‘Love at the End of the World’ is bland in the end
Drew St. Claire
As the tag on this album informed me, “Sam Roberts is from Canada.” Now, I have no problems with our neighbors to the north–I’m a huge fan of hockey and I’ve always adored their delicious syrups. But, I have to concede that Love at the End of the World falls just a bit short of American quality.
The album starts off with its title track, and showcases a lot of the positive aspects Mr. Roberts has going for him and his version of indie rock. The intro has a folksy Western pulse to it, and after Sam’s vocals come in, it melts into a rock beat that is reminiscent of the Raconteurs or JET, but a little bit more subdued. His voice is interesting and similar in timbre to John Lennon or Liam Gallagher from Oasis, but with accents of Steely Dan.
“Stripmall Religion” opens up exactly like something from the Coldplay catalogue, but Roberts’ voice works well in lieu of Chris Martin. The song then transitions into a simple Pinback-style rhythm and some decent lyrics about isolation and disillusionment in modern American, or I’d suppose Canadian society.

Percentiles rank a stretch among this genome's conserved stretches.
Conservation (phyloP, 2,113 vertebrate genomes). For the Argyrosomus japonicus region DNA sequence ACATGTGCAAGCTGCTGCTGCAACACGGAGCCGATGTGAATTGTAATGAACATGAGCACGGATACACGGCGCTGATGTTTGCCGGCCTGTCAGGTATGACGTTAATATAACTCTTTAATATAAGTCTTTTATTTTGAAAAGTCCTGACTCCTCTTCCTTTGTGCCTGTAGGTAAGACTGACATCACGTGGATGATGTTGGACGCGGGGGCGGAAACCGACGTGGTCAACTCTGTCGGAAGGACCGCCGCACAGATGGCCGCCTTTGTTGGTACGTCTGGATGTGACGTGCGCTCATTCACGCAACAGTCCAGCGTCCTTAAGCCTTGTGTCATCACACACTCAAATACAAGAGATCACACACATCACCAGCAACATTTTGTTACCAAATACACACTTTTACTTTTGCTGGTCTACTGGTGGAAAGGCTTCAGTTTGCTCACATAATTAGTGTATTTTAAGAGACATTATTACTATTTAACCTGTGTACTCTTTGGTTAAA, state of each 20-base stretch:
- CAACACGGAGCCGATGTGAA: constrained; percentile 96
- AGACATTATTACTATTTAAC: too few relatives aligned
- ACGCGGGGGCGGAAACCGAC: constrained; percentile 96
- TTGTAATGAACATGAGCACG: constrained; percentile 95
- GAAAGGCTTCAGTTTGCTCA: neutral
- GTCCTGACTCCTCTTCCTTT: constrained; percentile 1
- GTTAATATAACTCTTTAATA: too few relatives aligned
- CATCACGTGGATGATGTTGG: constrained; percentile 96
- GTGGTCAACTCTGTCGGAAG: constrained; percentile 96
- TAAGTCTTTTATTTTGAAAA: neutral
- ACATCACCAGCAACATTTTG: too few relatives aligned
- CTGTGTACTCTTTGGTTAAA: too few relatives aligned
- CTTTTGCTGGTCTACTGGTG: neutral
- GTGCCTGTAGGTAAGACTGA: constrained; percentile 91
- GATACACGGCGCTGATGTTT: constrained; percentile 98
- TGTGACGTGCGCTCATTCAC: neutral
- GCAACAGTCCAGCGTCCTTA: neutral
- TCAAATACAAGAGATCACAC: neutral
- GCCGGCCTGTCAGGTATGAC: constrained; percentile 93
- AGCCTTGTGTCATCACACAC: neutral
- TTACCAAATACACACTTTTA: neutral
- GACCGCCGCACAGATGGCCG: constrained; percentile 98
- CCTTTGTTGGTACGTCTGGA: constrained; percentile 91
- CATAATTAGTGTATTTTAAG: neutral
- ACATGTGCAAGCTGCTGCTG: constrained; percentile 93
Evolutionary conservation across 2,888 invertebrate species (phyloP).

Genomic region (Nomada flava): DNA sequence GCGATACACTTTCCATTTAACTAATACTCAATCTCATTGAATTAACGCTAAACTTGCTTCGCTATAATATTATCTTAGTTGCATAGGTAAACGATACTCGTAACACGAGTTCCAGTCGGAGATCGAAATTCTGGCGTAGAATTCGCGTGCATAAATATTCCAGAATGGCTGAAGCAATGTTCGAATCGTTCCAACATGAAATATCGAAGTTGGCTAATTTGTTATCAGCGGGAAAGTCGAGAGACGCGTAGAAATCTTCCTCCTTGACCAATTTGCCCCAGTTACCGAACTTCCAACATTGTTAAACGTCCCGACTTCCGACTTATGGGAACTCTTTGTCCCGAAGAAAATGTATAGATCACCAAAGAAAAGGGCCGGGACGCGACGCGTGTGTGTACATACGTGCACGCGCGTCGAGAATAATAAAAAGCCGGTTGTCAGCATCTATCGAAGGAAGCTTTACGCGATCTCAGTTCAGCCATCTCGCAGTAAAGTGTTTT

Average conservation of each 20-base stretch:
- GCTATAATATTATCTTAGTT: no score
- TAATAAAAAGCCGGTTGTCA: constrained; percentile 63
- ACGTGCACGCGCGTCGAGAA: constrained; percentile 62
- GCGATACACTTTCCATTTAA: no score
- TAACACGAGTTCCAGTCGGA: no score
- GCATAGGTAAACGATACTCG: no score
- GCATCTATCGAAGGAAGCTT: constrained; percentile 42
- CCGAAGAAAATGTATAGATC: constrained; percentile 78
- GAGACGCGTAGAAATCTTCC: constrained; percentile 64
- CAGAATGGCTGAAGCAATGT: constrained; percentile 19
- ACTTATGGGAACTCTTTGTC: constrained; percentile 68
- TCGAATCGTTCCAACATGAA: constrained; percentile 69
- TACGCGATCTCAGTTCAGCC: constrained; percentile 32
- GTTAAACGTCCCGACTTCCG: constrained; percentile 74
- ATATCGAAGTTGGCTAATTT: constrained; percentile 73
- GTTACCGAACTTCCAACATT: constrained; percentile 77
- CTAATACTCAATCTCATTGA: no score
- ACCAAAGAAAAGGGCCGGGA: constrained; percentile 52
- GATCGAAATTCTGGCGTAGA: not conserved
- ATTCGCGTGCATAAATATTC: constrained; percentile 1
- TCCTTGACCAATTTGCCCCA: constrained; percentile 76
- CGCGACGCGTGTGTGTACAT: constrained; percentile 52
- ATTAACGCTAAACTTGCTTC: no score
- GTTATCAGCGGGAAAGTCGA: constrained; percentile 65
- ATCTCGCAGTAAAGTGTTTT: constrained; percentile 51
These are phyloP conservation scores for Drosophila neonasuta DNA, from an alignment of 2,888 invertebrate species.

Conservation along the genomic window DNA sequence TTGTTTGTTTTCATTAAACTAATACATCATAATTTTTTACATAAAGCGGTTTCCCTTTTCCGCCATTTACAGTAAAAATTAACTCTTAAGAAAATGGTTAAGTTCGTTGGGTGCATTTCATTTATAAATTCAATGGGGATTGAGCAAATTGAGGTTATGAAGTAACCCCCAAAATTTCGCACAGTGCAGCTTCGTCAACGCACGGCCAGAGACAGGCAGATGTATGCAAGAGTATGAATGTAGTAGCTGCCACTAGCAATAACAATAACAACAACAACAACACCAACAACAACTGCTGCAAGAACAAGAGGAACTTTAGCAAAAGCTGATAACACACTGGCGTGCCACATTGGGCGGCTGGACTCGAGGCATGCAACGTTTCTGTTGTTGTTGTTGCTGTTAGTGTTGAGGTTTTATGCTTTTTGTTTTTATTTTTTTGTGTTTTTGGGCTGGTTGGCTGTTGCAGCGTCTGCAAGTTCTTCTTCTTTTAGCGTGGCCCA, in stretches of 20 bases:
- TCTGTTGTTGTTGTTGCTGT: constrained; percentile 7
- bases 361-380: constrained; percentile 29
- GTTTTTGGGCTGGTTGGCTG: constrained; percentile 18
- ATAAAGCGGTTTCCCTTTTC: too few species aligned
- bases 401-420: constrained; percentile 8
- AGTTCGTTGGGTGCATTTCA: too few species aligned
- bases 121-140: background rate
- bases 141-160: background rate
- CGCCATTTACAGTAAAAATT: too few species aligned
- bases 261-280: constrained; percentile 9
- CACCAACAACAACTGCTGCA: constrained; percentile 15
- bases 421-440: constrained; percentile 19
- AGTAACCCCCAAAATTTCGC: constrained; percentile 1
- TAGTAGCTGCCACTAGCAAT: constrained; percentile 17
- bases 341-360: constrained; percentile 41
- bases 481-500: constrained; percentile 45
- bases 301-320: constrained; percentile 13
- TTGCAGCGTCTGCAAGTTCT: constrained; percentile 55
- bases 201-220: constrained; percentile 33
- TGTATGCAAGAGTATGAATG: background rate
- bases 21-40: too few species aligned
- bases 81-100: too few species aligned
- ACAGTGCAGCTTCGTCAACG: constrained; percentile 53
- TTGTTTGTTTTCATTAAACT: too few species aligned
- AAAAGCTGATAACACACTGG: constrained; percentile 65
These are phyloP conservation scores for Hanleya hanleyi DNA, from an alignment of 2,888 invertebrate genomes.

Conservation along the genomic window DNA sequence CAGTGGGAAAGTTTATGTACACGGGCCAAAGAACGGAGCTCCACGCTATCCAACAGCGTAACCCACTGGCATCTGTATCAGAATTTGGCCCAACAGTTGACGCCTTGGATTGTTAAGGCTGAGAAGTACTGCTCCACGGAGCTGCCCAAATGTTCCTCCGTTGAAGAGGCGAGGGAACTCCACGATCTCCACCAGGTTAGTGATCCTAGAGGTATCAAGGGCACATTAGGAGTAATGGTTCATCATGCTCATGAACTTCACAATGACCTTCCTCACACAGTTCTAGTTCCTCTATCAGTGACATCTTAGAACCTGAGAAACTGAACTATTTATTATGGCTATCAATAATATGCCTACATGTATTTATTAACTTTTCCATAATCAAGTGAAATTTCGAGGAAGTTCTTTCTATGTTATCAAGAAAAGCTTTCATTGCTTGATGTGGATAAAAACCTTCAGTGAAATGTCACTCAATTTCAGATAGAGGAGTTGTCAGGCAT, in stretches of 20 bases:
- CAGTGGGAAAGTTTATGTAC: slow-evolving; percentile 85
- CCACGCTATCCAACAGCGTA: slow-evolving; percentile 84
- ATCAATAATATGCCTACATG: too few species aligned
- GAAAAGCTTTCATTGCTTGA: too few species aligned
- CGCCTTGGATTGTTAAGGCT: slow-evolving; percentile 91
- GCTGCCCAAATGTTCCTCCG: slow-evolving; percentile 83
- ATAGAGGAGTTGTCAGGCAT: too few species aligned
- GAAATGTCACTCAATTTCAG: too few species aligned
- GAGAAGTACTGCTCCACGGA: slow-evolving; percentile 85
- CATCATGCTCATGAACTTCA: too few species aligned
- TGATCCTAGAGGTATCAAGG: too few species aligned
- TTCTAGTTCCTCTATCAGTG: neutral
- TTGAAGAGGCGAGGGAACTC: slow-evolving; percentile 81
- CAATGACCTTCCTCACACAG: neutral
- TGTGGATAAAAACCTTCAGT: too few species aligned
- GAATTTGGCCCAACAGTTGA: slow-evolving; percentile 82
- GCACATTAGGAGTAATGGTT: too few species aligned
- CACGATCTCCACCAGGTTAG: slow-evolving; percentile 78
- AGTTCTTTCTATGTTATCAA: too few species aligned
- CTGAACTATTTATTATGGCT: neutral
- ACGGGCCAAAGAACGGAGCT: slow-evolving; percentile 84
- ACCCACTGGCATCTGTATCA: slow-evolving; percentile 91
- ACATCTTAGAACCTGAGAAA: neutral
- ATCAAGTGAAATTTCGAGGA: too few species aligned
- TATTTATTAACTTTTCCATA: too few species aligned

One of Roberts’ last good stands on the album is “Them Kids.” Opening with a Minus the Bear-type vibe and breaking into a happy danceable tune about nostalgia for a day when kids knew how to rock n’ roll, “Them Kids” is an example of where the Canadian’s music shines. But, with the small exception of tracks like “Fixed to Ruin” and “Oh Maria”, the album doesn’t offer much of anything new.
It just sort of fades into the background with a steady melody, only reminding me of its presence ever so often with a jolt from one of the more lively tracks. The softer parts don’t have enough to say to make me want listen closer, and most of the louder parts don’t offer more than a tempo for clicking my tongue.
If you’re very involved with the indie rock scene, you’ve probably already bought this album or you know there is no way you would ever buy it. If you are not quite that knowledgeable, I’d recommend a stepping stone or two before you decide on this one. Your money might best be spent on something guaranteed to please, like Pinback or Arcade Fire. Better yet, you could try checking out some of the local bands, like Red Collar and Birds of Avalon.
In short, Love at the End of the World is like the maple syrup they make in Sam Roberts’ homeland – sweet and flavorful at first, but after a while it just gets bland.
88.1 WKNC DJ Pick of the Week is published in every Tuesday print edition of the Technician, as well as online at technicianonline.com and wknc.org.